The machinations of Claudio and Don Pedro initially bring Beatrice and Benedick together, despite their initial dislike for each other. A previous relationship is the probable root of both character’s intolerance and ‘postures of hostility’ towards marriage and the opposite sex. Throughout the play Beatrice and Benedick engage in a ‘war of wit’, whereby they both exercise their impressive, quick, humour, as a mechanism of defence against one another. This immediately depicts there is going to be an element of comedy in the play, and both characters are a source of entertainment.
Their use of chorus, rhyme, wit and sarcasm are well used theatrical techniques employed by Shakespeare. The purposes of these devices include: Encouraging the audience to ‘enter’ the play and imagine the scenes for themselves, framing the plot of the play, as a way of interpreting the events for the audience, and to help the audience to understand the play’s plot and themes. An example of this is where, in A1 S1, Beatrice and Benedick engage in a squabble in which Benedick insults Beatrice- ‘A bird of my tongue is better than a beast of yours…’, and she concludes by saying, ‘You always end with a jade’s trick, I know you from old.’
Shakespeare’s use of dramatic irony is particularly relevant during the scene in which the conspirers (Leonato, Claudio and Don Pedro) manage to convince Benedick that Beatrice loves him, by setting him a trap. They have a conversation about the fact that Beatrice loves Benedick so that he can eavesdrop. When he hears them talking, he will believe that Beatrice is in love with him and act upon his knowledge.
The audience is interested in this plot, as "counterfeiting" and deception are themes that run through the play. We are led to feel that deception is not always totally bad as it can have some powerful results. It is comical because the audience knows more about the situation than the characters on stage.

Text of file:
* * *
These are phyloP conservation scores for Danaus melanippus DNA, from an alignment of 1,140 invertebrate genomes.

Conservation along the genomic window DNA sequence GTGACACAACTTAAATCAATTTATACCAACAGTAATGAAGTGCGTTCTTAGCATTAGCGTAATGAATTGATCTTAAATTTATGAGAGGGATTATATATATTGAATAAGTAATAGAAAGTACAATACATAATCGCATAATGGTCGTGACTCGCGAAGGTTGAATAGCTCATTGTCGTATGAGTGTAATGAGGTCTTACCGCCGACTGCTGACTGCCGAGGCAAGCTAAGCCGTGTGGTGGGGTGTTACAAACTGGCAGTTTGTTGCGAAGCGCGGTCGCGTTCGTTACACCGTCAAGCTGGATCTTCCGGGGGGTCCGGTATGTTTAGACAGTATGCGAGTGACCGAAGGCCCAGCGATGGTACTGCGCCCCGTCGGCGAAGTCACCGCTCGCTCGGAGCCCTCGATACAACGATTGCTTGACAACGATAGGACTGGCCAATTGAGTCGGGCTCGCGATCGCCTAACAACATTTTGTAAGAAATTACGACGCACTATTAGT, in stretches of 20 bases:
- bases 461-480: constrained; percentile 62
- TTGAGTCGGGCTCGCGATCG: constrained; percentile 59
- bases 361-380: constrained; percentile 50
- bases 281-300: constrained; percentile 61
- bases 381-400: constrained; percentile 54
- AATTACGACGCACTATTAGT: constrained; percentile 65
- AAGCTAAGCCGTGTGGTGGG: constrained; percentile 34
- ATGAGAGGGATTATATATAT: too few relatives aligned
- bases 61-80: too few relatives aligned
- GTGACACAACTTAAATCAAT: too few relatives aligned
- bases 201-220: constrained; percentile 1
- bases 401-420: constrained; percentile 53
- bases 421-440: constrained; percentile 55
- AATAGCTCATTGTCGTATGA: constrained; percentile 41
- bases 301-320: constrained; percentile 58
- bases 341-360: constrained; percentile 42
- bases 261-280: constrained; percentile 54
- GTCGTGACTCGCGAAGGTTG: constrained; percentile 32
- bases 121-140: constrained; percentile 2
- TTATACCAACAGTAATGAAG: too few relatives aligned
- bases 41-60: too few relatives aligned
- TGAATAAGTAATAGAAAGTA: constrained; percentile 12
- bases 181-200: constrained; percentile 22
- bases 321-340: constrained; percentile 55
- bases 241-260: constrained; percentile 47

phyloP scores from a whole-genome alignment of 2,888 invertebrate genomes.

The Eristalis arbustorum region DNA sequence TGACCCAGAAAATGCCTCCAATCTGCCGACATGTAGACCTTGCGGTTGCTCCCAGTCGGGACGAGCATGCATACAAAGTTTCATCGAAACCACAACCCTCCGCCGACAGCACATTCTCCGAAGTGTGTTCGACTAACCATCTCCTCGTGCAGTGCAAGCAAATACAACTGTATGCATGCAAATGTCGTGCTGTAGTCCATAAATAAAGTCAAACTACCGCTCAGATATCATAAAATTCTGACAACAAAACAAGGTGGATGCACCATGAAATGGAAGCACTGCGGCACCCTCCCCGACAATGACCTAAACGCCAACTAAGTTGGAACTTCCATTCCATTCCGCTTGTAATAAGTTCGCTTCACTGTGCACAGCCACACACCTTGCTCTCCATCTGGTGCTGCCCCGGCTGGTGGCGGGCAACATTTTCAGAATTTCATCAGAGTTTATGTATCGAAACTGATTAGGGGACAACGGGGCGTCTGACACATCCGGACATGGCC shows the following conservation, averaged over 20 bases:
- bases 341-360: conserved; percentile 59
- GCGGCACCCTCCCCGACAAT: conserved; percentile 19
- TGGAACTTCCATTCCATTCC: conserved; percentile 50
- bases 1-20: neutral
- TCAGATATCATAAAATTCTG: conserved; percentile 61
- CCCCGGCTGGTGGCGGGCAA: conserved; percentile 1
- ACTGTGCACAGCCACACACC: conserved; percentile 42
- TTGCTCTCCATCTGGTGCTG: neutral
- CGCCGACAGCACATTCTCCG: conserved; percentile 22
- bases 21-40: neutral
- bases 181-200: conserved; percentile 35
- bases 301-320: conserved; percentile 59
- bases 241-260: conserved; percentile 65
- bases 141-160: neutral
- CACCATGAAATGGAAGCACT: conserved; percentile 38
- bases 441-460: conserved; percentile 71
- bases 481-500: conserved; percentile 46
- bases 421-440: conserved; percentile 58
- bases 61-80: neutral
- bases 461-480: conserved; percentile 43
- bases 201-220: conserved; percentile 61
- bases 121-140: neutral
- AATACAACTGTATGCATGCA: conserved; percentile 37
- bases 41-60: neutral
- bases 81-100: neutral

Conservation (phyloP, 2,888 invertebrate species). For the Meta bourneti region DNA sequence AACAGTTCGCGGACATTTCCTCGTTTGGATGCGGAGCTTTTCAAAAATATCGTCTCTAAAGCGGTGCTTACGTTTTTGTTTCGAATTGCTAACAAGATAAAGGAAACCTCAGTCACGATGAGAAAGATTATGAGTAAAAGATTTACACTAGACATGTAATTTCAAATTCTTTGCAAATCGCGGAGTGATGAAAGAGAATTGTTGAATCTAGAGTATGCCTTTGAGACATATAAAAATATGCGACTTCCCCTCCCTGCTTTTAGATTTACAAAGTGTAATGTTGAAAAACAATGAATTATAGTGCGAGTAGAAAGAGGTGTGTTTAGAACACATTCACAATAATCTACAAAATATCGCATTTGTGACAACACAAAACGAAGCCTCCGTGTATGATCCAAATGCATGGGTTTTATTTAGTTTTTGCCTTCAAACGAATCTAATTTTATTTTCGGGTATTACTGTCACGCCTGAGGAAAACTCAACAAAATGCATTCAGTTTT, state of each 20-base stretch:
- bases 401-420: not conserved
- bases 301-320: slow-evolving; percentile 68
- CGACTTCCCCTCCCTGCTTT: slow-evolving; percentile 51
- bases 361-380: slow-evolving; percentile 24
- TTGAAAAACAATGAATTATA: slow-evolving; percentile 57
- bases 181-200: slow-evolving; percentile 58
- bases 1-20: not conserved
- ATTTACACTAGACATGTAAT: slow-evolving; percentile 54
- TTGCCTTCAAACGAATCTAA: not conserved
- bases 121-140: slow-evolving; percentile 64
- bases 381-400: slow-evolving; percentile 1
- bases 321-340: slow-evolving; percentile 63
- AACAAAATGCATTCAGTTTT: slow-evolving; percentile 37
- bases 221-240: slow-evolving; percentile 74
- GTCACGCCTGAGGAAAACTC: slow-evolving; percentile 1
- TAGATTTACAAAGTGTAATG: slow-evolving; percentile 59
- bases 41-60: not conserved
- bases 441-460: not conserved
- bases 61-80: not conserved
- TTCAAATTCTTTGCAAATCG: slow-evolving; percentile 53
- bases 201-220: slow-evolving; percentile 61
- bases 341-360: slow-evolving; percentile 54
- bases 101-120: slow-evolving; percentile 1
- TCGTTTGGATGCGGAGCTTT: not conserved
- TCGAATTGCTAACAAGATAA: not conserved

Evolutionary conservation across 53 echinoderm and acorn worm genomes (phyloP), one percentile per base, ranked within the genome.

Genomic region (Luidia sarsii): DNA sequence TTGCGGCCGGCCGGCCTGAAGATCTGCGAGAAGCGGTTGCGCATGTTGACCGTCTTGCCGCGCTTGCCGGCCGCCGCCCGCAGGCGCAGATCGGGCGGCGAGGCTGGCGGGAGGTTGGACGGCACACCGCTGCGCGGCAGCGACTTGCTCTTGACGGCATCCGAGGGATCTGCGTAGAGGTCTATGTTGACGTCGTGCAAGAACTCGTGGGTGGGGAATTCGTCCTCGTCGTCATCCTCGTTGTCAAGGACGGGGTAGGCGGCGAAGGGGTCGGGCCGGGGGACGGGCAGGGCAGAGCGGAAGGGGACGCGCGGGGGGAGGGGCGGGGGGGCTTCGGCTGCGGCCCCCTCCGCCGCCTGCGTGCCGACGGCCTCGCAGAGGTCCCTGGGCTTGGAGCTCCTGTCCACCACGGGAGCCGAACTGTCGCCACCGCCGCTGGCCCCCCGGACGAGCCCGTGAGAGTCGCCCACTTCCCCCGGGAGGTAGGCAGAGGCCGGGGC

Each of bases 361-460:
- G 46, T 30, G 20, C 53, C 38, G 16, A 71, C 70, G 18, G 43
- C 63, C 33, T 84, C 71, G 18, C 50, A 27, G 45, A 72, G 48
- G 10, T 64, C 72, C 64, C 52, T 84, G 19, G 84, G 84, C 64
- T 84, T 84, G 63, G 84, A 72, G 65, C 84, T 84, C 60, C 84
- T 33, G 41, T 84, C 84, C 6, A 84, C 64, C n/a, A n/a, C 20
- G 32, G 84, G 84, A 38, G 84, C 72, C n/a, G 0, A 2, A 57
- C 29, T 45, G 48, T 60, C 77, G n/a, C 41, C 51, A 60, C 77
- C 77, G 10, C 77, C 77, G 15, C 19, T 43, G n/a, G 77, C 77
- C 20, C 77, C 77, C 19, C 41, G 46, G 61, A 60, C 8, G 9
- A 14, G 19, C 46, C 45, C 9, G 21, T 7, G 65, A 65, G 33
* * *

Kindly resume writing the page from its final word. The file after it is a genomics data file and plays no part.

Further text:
We are led to believe that Beatrice’s opinion of Benedick is that he is superficial, more so about appearance and ‘words’ than reality. This shows Beatrice’s sensitivity and feminine objectives. Perhaps she is not completely opposed the concept of establishing a long-term relationship and even marriage, though this is contradictory to what we are told in the play. The following quote, by Damien Lewis, who is to play Benedick in the BBC drama of much ado about nothing, demonstrates this. ‘The conceit on Benedick is terrific because his vanity never leaves him fully.’
Although Benedick is conveyed as a quick, witty character who has just returned from fighting in a war- the effort to which he goes to communicate with Beatrice could be perceived by the audience as a sign of affection, and desire. As suggested by J.H Walter, ‘…he enhances her wit, her essential quality…he is the only one whom she can communicate with on equal terms throughout the play.’ This illustrates that there is an elaborate, subtle connection between the two and...